Such posts and comments are fantastic for the world of blogs.
Unfortunately, one of the multiple sources of ESPN.com's articles on the subject of "Dirtgate" often resembles a blog. Clearly, he's not the only one with an amalgam of reporting and blogging.
On this article, I disagree, Mr. Stark. I believe "Dirtgate" hurts baseball more than it helps.
Mr. Stark, I believe the MLB storylines seemed interesting enough prior to "Dirtgate." I believe both teams played well and then some to get to this point in the season. I believe that truth is glorious when it appears. I believe that audience trust generally makes the "Dirtgates" more of a minor position of attention to the main event instead of a distraction. I believe a lot of things, Mr. Stark, and I believe they don't match your beliefs.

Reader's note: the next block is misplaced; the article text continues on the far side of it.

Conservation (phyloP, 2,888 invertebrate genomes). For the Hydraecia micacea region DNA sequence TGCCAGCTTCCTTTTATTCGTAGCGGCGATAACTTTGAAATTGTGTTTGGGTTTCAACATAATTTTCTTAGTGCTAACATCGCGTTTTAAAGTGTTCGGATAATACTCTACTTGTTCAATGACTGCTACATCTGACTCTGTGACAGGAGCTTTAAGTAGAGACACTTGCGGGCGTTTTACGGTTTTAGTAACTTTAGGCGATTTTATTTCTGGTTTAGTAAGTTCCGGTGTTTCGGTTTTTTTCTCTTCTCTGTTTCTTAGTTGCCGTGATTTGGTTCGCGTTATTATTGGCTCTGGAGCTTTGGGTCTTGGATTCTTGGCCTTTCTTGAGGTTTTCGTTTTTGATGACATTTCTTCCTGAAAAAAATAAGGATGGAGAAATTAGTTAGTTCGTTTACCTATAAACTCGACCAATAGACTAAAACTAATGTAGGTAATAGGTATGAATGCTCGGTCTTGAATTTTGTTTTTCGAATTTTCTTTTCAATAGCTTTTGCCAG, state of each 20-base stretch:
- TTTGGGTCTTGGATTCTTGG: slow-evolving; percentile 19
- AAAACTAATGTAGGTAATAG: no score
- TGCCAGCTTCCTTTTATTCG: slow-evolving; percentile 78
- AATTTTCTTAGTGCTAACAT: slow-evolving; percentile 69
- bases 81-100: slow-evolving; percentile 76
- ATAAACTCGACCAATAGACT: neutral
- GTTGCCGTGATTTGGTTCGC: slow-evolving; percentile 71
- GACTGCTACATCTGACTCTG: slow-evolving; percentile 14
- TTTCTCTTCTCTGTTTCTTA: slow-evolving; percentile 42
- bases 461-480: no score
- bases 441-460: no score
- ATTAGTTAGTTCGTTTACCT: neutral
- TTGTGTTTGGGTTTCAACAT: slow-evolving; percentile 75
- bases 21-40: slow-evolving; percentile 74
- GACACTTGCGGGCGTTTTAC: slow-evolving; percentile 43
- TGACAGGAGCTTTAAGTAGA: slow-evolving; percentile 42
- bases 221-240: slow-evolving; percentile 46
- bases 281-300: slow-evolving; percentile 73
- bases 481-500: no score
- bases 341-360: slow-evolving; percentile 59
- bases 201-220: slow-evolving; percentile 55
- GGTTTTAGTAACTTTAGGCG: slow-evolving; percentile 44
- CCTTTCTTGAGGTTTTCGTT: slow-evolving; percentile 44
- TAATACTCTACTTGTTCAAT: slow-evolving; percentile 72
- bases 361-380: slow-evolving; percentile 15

Mr. Stark, I guarantee you that every game to the conclusion of the series will be exactly as Karl Ravech stated. I believe audience paranoia is a fantastic mood to create for the setting of a thriller feature in a movie theatre. I believe it would be divine to cultivate such a tense aura so thick and greasy that you could rub it on popcorn and assist to slide down the throat.
Every few minutes, before almost every commercial break, I hear prominent emphasized phrasings of "Kenny Rogers" and "cheating" on the never-ending reruns of ESPN's SportsCenter.
I believe that controversy, in general, helps to sell very very well.
Unlike other controversies, I believe this one appears heavy on promotion by the sporting press.
In fact, it almost appears to be carpetbagging.
I find these appearances to be most distasteful, of course, if they were true.
I believe this is the appropriate summary of "Dirtgate."
Also, I believe every person who ever lived has thought disorder.